World Teachers’ Day 2023 – The Teachers We Need for the Education We Want: The Global Imperative to Reverse the Teacher Shortage

World's Teachers' Day 5 Oct 2023

Currently, there is a severe global shortage of teachers, putting the quality of education at risk. Although the current number of teachers is approximately 85 million globally, UNESCO (2021) notes that by 2030, 68.8 million teachers are needed worldwide to attain universal basic education. These figures highlight the enormous challenge facing the education field. This blog post sheds light on the extent of the situation, exploring the consequences and potential solutions to the crisis.

Understanding the Global Teacher Shortage

This crisis of global teacher shortage crisis affects numerous communities throughout the world. According to the 2021 statistics by UNESCO, there is a need for over 68.8 million teachers to offer quality education for all children by 2030. These teachers will help in replacing teachers who are retiring, quitting, and also handling the growing population. The gap between the demand for educators and the available supply is alarming, highlighting the urgency of addressing this issue globally. This is partially due to a significant portion of the teaching workforce approaching retirement age, creating vacancies that will be difficult to fill. The attrition rates are also high due to burnout, challenging working conditions, and insufficient motivation (Walker, 2022). Moreover, the global population continues to grow, increasing teacher demand.

This crisis disproportionally affects regions in Sub-Saharan Africa, South Asia, South America, and some parts of Southeast Asia. According to UNESCO (2021), Sub-Saharan Africa has the highest shortage of teachers, with over 70% of countries reporting inadequately trained teachers. These regions are characterized by many students struggling to access quality education due to a shortage of teachers. The high pupil-to-teacher ratios, which exceed the recommended levels, not only lead to burnout among teachers but also compromise the quality of education they can deliver to the learners. Additionally, the inadequacies in these regions are further complicated by challenges such as poor infrastructure, political instability, and limited resources for training teachers. As a result, millions of children from these regions do not get an opportunity to receive the education they deserve.   

The Consequences of Teacher Shortages

Teacher shortages have far-reaching consequences, profoundly impacting students, schools, and communities. Large class sizes become inevitable, diminishing individualized attention and hindering student engagement. It becomes a challenge for the teachers to manage the behavior of such classes, consequently affecting the fundamental foundation of good teaching (James, 2016). Moreover, a reduced variety of subjects and extracurricular activities limit students’ exposure to diverse learning opportunities, potentially narrowing their career paths (Nash, 2019).

In schools, the existing teaching staff faces overwhelming workloads due to the shortage, impacting the quality of education and leading to teacher burnout. Building meaningful teacher-student relationships, vital for a positive learning experience, becomes challenging (Pressley, 2021). Communities bear the economic and social brunt of these shortages. A well-educated population attracts investment and drives economic growth, but teacher shortages hinder educational quality, hampering this progress. Furthermore, as Blitz et al. (2016) noted, educational inequalities deepen as underserved communities disproportionately face the impacts, perpetuating cycles of poverty and limited opportunities for future generations.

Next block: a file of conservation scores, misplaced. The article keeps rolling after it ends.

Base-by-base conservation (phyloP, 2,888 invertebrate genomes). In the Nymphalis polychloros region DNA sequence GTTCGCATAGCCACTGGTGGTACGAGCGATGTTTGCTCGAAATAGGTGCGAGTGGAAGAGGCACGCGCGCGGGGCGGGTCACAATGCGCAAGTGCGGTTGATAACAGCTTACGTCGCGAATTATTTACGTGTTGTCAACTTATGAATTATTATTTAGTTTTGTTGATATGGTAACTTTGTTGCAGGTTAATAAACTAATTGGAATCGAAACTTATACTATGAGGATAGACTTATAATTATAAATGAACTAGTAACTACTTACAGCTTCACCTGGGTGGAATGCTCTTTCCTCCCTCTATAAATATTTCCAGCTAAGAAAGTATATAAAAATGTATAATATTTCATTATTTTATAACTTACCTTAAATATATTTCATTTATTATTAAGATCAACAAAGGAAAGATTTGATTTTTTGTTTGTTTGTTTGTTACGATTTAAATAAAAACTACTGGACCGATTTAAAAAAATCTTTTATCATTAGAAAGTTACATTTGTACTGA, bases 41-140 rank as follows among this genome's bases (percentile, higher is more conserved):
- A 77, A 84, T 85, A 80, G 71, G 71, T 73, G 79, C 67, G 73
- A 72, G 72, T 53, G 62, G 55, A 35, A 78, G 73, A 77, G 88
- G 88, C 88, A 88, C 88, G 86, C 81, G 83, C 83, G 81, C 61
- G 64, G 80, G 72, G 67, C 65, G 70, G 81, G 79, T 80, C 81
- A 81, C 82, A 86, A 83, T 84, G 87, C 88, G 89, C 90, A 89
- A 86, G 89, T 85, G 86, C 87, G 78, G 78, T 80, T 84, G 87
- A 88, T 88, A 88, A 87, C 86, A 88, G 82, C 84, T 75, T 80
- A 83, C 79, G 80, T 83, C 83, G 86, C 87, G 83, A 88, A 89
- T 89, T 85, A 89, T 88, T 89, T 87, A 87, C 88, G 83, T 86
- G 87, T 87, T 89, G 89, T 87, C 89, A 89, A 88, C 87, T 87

Take an example of the story about Sarah, a resilient high school student residing in a rural village in sub-Saharan Africa. Sarah has a burning ambition—to become a scientist and use her knowledge to uplift her family and community. However, her aspirations face a relentless adversary: the unforgiving grasp of teacher shortages. In Sarah’s reality, the nearest school is a 5-kilometer walk through the dense jungle. This community school is grappling with a chronic lack of teachers. Personalized guidance is a luxury they can seldom afford. The only chemistry teacher also juggles teaching two other subjects across all forms. This overburdened educator sometimes has to skip Chemistry lessons to cover for classes he misses elsewhere.

This educational scarcity profoundly impacts Sarah’s potential. Her regularly missing Chemistry lessons hinder her comprehension and passion for the subject. The fact that she has to walk for over 5 kilometers through the jungle every day to school exhausts her even before the academic day begins. Despite her passion and determination, Sarah finds herself struggling with a load of educational inequality, where her dreams are stifled by the very system meant to nurture them. Her predicament emphasizes the pressing need to address teacher shortages and the adverse effects on the promising futures of countless students like her.

The Qualities of Effective Teachers

At the core of every successful learning environment lie effective educators equipped with unique qualities and skills. These teachers showcase outstanding expertise in their subject matter, consequently fostering a deep understanding and passion for the subjects they teach to their students. They also have empathy and patience, qualities that help them comprehend and recognize the diverse needs of their students and adapt their teaching approach to suit different learning styles.

Equally important is the diversity and cultural competence of the teachers. A diverse teaching community offers a range of different perspectives and backgrounds, which enrich the overall learning experiences. Culturally competent teachers can navigate diversities, promoting inclusivity and understanding among learners from different backgrounds.